This will be the last Review Amnesty post for 2016. This last post will be a review of just two titles. One historical novel, David Churchill’s The Leopards of Normandy: Duke, and a crime novel, Wolfgang Burger’s Heidelberg Requiem. There’s not really anything that ties them together as there was for previous amnesty posts, but they are both fabulous books that I enjoyed a lot.
Sparks fly from clashing swords as the game of thrones plays out in bloodshed. Of those named guardian to the boy Duke, all seek advantage and power. Most wish the boy dead. Some will go to any lengths to make it happen.
Across the sea, the struggle for the English crown has seen Queen Emma’s beloved son killed. She has two more sons waiting in the wings but Godwin, Earl of Wessex – kingmaker and arch manipulator – has other plans.
As the noble families of Europe murder each other in their lust for power and fortune, the boy stands apart.
His name is William. His destiny is to conquer.
The Leopards of Normandy: Duke is the second book in David Churchill’s series about the legendary William the Conqueror. It picks up the story started in Devil at a point where young Duke William is nine and will take us all the way to William’s taking a bride at twenty-three. The book doesn’t just focus on William and his journey from boy to man, but we also learn about events in England, which set up the circumstances that will allow William to come and claim its throne in 1066.
As with Devil we once again have varying points of view besides that of William himself. Some of them are only one-shots, but others take up a goodly number of pages. We watch as Queen Emma is drawn back into the game of thrones to ensure her son Edward becomes king and how she clashes to achieve this with her rival, Elgiva and the ambitious Earl of Wessex, Godwin. Back in Normandy, William has his own dynastic work cut out for him as there are plenty of people who would like to claim his place. He faces open rebellion and covert operations, not least in the form of assassinations of his most staunch and powerful supporters. It is in this latter capacity that we see Jarl again. This mysterious killer was one of my favourite characters from Devil and it is wonderful to see them again.
Churchill draws a compelling picture of this band of luminaries and great names of history, but none of them looms larger than the Bastard himself. If his father Robert was charismatic in Devil, William outshines him in spades and even if he comes across as a wilful and stubborn little boy given too much power at a young age, especially in the earliest parts of the book, he is also an inspiring leader of men and a magnetic presence on the page. And he is still at the beginning of his rise to greater power at the end of Duke, so I can’t wait to see where he goes in the next book. The Leopards of Normandy: Duke’s paperback edition is out next month, so now would be a great time to read the first book Devil in time for the paperback and be all caught up when the last book comes out hopefully later next year!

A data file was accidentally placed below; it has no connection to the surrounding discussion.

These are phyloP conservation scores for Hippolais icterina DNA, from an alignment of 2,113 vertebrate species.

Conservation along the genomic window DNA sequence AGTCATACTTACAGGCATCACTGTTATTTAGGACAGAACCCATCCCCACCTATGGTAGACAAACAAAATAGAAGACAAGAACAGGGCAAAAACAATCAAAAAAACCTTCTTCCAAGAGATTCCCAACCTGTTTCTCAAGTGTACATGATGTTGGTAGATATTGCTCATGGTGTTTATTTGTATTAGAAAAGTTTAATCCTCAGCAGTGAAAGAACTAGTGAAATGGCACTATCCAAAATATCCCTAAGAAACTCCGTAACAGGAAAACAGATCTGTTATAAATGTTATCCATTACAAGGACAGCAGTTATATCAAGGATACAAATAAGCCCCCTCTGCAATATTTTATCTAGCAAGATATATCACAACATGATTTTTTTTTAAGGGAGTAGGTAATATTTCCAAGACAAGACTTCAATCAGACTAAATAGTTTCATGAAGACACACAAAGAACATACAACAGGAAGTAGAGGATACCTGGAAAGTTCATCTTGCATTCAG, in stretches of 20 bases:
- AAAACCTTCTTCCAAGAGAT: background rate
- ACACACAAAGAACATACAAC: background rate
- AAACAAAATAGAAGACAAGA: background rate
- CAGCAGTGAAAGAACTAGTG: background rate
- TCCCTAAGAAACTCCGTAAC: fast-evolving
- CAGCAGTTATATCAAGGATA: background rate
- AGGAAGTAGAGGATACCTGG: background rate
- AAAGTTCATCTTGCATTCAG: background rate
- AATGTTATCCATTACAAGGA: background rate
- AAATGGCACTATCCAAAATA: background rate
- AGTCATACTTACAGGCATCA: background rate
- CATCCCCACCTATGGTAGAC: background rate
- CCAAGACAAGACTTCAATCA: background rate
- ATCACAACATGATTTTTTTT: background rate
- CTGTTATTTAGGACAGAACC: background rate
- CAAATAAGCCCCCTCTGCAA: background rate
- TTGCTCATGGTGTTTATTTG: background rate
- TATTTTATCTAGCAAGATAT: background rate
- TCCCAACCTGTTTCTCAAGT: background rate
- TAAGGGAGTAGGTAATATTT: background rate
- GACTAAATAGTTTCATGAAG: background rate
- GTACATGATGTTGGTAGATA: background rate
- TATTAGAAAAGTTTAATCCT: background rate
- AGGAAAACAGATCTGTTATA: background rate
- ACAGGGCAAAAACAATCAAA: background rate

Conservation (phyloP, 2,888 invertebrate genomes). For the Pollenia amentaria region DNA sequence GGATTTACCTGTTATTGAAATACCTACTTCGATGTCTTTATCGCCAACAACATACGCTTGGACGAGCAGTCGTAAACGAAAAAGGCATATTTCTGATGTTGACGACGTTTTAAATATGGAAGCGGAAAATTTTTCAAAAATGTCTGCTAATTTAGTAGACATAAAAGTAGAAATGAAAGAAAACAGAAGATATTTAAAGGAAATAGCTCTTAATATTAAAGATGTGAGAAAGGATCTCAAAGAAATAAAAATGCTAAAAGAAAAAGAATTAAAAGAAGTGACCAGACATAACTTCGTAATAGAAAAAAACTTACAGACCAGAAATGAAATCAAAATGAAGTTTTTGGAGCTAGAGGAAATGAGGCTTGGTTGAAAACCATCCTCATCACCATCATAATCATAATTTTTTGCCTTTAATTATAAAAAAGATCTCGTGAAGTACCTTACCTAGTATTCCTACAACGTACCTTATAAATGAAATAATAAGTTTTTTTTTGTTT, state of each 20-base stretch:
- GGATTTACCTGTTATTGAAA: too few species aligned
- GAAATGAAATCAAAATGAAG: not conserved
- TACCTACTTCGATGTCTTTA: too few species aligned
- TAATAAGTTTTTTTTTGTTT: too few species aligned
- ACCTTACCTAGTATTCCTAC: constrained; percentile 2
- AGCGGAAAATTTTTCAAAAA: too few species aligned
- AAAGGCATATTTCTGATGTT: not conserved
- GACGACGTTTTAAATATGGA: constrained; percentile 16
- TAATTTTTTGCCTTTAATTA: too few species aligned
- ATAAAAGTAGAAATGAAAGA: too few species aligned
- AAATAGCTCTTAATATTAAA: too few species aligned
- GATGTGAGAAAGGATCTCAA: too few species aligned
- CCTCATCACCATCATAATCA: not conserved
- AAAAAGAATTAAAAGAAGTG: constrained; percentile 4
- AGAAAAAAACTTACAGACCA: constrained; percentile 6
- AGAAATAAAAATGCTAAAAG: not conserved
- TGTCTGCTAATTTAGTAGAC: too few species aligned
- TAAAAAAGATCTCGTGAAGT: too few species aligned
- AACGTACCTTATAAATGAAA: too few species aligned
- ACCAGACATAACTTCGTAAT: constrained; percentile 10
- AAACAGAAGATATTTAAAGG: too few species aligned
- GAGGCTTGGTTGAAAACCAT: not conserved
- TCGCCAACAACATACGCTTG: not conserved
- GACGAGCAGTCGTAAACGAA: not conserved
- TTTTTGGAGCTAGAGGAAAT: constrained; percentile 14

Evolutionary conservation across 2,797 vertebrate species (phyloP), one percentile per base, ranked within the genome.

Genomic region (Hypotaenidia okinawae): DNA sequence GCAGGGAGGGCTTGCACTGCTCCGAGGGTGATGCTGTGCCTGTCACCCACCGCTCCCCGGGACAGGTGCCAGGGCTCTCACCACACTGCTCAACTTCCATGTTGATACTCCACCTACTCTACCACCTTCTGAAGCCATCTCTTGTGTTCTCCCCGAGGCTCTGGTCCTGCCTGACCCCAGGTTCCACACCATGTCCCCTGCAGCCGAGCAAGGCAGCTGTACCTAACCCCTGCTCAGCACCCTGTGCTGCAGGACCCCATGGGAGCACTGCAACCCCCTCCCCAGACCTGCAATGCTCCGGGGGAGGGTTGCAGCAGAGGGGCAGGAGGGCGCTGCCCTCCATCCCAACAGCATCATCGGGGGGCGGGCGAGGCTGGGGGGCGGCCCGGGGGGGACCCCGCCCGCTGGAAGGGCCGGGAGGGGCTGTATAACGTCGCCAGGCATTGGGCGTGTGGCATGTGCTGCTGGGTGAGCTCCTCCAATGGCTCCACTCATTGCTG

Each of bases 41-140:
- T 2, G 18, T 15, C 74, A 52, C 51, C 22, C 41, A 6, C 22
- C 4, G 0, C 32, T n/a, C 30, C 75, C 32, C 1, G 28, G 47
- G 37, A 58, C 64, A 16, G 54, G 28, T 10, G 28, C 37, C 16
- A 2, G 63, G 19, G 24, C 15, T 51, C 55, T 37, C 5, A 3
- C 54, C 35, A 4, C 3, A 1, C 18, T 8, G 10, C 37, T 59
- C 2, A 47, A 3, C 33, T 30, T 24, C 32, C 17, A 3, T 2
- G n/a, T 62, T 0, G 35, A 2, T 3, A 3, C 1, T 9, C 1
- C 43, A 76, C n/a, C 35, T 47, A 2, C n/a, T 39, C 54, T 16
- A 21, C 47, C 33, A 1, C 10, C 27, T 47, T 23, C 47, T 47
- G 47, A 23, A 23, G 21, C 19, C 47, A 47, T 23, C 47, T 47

This book was provided for review by the publisher.
Wolfgang Burger – Heidelberg Requiem
Alexander Gerlach assumes his promotion to Police Chief of Heidelberg will bring with it a quieter life, but on his first day in his new job, the body of a chemistry student is discovered and what at first seems to be an open-and-shut case with a clear culprit quickly changes into something more complex. Soon there will be another murder, which will cast doubt on all previous assumptions.
The race is on for Gerlach to unravel the cruel conspiracy, before it’s too late …
While most of the crime I read is either British or American, I have read some Scandinavian crime as well. What I’d never read before was German crime, though I have to confess that when I was really, really young I used to watch Tatort and Der Alte with my grandparents. So I wasn’t quite sure what to expect when I started Heidelberg Requiem by Wolfgang Burger. It’s the first in the Alexander Gerlach series and the first of Burger’s books to have been translated into English. What I got was a complex mystery featuring some fabulous characters set in a very interesting location.
To start with that last element, Heidelberg rather reminded me of my own hometown of Leiden as they are both very old cities best known for their universities and of a similar size with a large student population. Because of that it was easy to picture what things might look and feel like in the town. The mystery was also interwoven with the town and very fun to follow to its conclusion. But the true stars of the book were Alexander Gerlach and his daughters. I really liked Gerlach as a character and it was interesting to see a crime novel featuring a single dad, especially one to twin, tween daughters. I also like that we meet all of them at a point of transition. Not only are they all still coping with the loss of their mother, they are also all having to adjust with their move to a new town and a new place of work and education. I liked seeing how they coped with the situation and how Gerlach and the girls navigate the change together.
Heidelberg Requiem is a solid opening to a new series, with plenty of hooks left for character development in further books. If you are looking for a new crime series to start and want to try something a little different, Burger’s Heidelberg Requiem is definitely worth a try. Hopefully Bonnier Zaffre will translate and release the rest of the series as well.
This book was provided for review by the publisher.